Because it still hurts.

Tuesday, December 18, 2012

Incomprehensible pain.

One of the news websites used those two words as a headline of one of the Sandy Hook stories it was reporting on.  

Friday's event was truly a pain no parent ever wants to be able to comprehend.  

It was a loss so devastating on so many levels, but at its very core for many of us, a loss so grievous because each of those children's parents did something so normal, so routine that morning:  They sent their child to school.

As a parent, all we ever try to do is protect our children.  
From the moment we discover we are pregnant, it's prenatal vitamins, monthly doctor's visits, and steering clear of litter boxes and lunch meats.
From the moment our newborn is placed in our arms, it's putting tiny hats on their heads to protect their body temperature, placing them to sleep on their back to protect from SIDS, and washing their tiny clothes in special detergent to make sure nothing irritates their delicate skin.

We enforce wearing helmets when riding bikes, washing dirty hands before eating, and sunblock at the beach even when it's cloudy.

Then one morning you send your child to kindergarten.  
And they do not come home.

The pain is incomprehensible.

It hurts me that the tragedy of Sandy Hook makes me have more patience with my own children.  That it reminded me to give them more out of the blue hugs and kisses.  I feel guilty because shouldn't those things come naturally to me as a parent all of the time?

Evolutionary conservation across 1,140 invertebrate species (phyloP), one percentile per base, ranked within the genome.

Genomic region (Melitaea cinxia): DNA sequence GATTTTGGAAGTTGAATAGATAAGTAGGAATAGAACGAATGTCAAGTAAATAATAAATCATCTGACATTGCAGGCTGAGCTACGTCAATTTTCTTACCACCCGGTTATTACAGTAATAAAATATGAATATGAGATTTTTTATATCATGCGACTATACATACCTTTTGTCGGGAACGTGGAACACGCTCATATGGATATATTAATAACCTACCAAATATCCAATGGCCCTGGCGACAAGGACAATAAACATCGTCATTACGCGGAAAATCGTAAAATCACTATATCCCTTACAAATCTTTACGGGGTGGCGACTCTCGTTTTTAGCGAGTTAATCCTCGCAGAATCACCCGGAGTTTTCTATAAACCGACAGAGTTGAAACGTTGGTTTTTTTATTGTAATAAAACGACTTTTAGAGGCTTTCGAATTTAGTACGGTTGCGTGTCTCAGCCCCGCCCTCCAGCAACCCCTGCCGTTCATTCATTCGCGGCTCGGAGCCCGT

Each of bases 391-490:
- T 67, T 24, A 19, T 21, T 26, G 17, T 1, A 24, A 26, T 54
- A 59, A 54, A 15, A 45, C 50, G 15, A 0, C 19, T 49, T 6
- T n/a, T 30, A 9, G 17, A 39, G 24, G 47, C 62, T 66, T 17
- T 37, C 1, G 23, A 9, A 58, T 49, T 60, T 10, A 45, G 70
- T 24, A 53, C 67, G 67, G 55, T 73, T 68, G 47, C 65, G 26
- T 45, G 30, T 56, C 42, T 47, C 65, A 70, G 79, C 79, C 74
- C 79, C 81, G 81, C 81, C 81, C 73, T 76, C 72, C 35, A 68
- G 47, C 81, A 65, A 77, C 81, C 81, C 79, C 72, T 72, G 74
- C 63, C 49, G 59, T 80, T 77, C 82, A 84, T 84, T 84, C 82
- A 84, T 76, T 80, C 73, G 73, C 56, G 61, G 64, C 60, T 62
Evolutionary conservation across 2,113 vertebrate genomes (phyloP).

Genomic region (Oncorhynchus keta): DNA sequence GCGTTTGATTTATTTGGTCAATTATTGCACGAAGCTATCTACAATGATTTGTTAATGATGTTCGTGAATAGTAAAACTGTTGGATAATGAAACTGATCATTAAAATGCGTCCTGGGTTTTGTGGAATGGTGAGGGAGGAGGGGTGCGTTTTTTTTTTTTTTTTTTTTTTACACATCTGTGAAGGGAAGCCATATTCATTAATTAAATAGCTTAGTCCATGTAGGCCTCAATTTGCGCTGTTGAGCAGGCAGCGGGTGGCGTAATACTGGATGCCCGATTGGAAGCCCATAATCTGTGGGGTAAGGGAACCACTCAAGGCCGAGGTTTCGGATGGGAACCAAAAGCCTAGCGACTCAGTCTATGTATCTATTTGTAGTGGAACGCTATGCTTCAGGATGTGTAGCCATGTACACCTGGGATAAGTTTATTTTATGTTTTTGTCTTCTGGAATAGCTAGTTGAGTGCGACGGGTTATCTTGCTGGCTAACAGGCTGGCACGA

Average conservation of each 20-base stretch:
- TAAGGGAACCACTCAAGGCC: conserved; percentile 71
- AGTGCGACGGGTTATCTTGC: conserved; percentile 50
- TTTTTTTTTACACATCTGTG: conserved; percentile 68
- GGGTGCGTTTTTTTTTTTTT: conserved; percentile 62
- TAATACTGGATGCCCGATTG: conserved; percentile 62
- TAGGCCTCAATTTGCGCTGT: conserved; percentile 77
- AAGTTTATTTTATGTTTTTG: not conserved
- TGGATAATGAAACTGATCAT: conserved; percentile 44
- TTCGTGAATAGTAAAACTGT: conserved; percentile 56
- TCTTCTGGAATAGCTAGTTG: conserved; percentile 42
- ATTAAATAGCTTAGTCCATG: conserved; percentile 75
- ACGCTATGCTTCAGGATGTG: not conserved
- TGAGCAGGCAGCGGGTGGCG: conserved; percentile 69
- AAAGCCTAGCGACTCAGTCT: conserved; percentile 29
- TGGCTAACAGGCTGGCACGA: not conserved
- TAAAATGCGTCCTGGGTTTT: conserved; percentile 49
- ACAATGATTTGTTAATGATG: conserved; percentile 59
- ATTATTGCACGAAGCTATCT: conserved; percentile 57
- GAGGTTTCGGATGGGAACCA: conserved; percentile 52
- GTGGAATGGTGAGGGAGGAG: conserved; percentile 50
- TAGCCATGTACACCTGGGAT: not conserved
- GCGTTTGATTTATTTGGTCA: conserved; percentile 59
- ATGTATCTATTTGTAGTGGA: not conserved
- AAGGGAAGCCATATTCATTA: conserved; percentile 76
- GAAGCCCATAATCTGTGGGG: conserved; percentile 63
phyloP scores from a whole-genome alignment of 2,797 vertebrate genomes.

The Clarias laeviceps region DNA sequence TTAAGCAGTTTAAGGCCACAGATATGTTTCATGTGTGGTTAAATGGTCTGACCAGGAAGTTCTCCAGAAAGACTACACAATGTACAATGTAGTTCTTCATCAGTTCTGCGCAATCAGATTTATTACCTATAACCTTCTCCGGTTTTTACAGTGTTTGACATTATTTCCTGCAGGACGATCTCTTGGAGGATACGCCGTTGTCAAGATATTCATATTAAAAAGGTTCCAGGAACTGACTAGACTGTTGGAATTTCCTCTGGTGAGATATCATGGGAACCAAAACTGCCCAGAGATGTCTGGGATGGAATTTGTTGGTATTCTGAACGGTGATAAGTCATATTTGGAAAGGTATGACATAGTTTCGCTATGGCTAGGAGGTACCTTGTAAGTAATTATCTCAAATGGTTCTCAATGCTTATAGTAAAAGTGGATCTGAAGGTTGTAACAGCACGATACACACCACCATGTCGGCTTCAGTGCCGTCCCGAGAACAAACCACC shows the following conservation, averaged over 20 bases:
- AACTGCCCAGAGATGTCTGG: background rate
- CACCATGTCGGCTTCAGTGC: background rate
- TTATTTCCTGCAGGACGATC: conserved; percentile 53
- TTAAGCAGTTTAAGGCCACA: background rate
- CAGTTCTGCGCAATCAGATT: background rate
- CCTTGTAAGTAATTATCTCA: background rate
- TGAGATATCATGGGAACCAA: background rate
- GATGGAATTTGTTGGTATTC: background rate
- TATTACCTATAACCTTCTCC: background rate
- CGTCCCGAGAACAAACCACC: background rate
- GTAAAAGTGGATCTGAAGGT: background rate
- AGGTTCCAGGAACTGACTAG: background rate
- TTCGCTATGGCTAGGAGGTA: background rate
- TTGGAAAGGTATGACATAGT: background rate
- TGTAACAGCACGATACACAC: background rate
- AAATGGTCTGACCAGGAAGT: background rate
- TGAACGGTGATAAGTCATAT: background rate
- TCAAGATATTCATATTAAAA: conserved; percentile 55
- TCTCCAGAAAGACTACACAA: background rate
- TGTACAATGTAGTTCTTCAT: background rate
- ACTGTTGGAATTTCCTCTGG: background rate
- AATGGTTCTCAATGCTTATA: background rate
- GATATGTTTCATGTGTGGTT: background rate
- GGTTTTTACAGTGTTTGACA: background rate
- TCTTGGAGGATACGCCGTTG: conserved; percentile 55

But the truth is, no it doesn't.  Because life gets in the way. 
Homework must get done. Messes must be cleaned up. Manners must be taught to little boys who like to make inappropriate sounds with their armpits at the dinner table. 

And in those moments? You forget about having patience. You aren't even sure you remember when you last had it.  Maybe patience is rolling around the third row of the minivan with the stale happy meal fries and that library book that should have been returned three weeks ago.   

But then suddenly on a random Friday morning, you find patience.
And gratitude to be able to give your child a kiss goodnight.
And fear of the cold realization that you are never going to be able to fully protect your precious baby the way you want.

None of us want the horror of a treacherous event like Friday to remind us to give spontaneous hugs and kisses.  I'd much prefer the gentle reminders of Anna Quindlen.

But those little (and big) lives lost on December 14th were not in vain.
The pain of their loss will forever be incomprehensible.
But the love they have flooded this nation with over the past five days is immeasurable.

And perhaps most importantly, palpable.


  1. Beautiful. And exactly what has been on my heart.

  2. Finding the good amidst the tragedy -- I wrote from the same perspective yesterday. I have to find it in the darkest moments.
    Hugs to you and your kids.

  3. Very heavy hearted here as well. These kids are constantly in my thoughts. I am so mad, sad, upset, can't find the words for all the emotions I'm feeling today.


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